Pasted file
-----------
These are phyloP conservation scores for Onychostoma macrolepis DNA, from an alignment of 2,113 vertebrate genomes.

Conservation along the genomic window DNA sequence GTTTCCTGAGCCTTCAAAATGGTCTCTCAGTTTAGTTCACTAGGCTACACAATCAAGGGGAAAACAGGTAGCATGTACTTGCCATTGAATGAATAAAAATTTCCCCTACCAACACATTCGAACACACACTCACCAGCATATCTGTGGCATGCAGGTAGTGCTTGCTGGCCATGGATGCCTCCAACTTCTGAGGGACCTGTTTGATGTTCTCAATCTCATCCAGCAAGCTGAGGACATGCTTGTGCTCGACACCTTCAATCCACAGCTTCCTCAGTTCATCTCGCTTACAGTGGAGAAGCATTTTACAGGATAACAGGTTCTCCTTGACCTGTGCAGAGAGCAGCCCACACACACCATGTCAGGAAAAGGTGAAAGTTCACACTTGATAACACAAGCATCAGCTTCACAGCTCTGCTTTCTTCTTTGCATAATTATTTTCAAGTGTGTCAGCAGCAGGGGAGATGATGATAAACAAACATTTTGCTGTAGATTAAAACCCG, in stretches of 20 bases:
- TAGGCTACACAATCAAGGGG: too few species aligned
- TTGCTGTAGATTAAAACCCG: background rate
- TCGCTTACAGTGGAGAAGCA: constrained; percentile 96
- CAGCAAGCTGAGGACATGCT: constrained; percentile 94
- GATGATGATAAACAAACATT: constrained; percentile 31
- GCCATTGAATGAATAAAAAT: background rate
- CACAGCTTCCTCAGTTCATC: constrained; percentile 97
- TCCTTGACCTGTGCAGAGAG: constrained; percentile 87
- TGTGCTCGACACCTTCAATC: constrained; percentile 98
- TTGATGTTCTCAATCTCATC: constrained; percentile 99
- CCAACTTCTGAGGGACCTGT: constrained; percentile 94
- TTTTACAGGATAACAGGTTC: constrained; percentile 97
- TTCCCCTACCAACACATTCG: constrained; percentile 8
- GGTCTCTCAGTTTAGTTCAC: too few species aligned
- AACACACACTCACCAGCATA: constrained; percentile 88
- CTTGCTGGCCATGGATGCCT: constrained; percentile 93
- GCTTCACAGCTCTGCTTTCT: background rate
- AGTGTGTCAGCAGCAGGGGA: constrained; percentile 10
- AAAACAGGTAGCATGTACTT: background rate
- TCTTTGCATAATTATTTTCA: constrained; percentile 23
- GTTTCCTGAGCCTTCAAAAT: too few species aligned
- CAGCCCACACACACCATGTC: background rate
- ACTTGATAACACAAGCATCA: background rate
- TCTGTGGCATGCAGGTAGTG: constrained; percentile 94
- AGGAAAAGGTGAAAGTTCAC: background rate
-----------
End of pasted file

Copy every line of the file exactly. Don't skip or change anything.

These are phyloP conservation scores for Onychostoma macrolepis DNA, from an alignment of 2,113 vertebrate genomes.

Conservation along the genomic window DNA sequence GTTTCCTGAGCCTTCAAAATGGTCTCTCAGTTTAGTTCACTAGGCTACACAATCAAGGGGAAAACAGGTAGCATGTACTTGCCATTGAATGAATAAAAATTTCCCCTACCAACACATTCGAACACACACTCACCAGCATATCTGTGGCATGCAGGTAGTGCTTGCTGGCCATGGATGCCTCCAACTTCTGAGGGACCTGTTTGATGTTCTCAATCTCATCCAGCAAGCTGAGGACATGCTTGTGCTCGACACCTTCAATCCACAGCTTCCTCAGTTCATCTCGCTTACAGTGGAGAAGCATTTTACAGGATAACAGGTTCTCCTTGACCTGTGCAGAGAGCAGCCCACACACACCATGTCAGGAAAAGGTGAAAGTTCACACTTGATAACACAAGCATCAGCTTCACAGCTCTGCTTTCTTCTTTGCATAATTATTTTCAAGTGTGTCAGCAGCAGGGGAGATGATGATAAACAAACATTTTGCTGTAGATTAAAACCCG, in stretches of 20 bases:
- TAGGCTACACAATCAAGGGG: too few species aligned
- TTGCTGTAGATTAAAACCCG: background rate
- TCGCTTACAGTGGAGAAGCA: constrained; percentile 96
- CAGCAAGCTGAGGACATGCT: constrained; percentile 94
- GATGATGATAAACAAACATT: constrained; percentile 31
- GCCATTGAATGAATAAAAAT: background rate
- CACAGCTTCCTCAGTTCATC: constrained; percentile 97
- TCCTTGACCTGTGCAGAGAG: constrained; percentile 87
- TGTGCTCGACACCTTCAATC: constrained; percentile 98
- TTGATGTTCTCAATCTCATC: constrained; percentile 99
- CCAACTTCTGAGGGACCTGT: constrained; percentile 94
- TTTTACAGGATAACAGGTTC: constrained; percentile 97
- TTCCCCTACCAACACATTCG: constrained; percentile 8
- GGTCTCTCAGTTTAGTTCAC: too few species aligned
- AACACACACTCACCAGCATA: constrained; percentile 88
- CTTGCTGGCCATGGATGCCT: constrained; percentile 93
- GCTTCACAGCTCTGCTTTCT: background rate
- AGTGTGTCAGCAGCAGGGGA: constrained; percentile 10
- AAAACAGGTAGCATGTACTT: background rate
- TCTTTGCATAATTATTTTCA: constrained; percentile 23
- GTTTCCTGAGCCTTCAAAAT: too few species aligned
- CAGCCCACACACACCATGTC: background rate
- ACTTGATAACACAAGCATCA: background rate
- TCTGTGGCATGCAGGTAGTG: constrained; percentile 94
- AGGAAAAGGTGAAAGTTCAC: background rate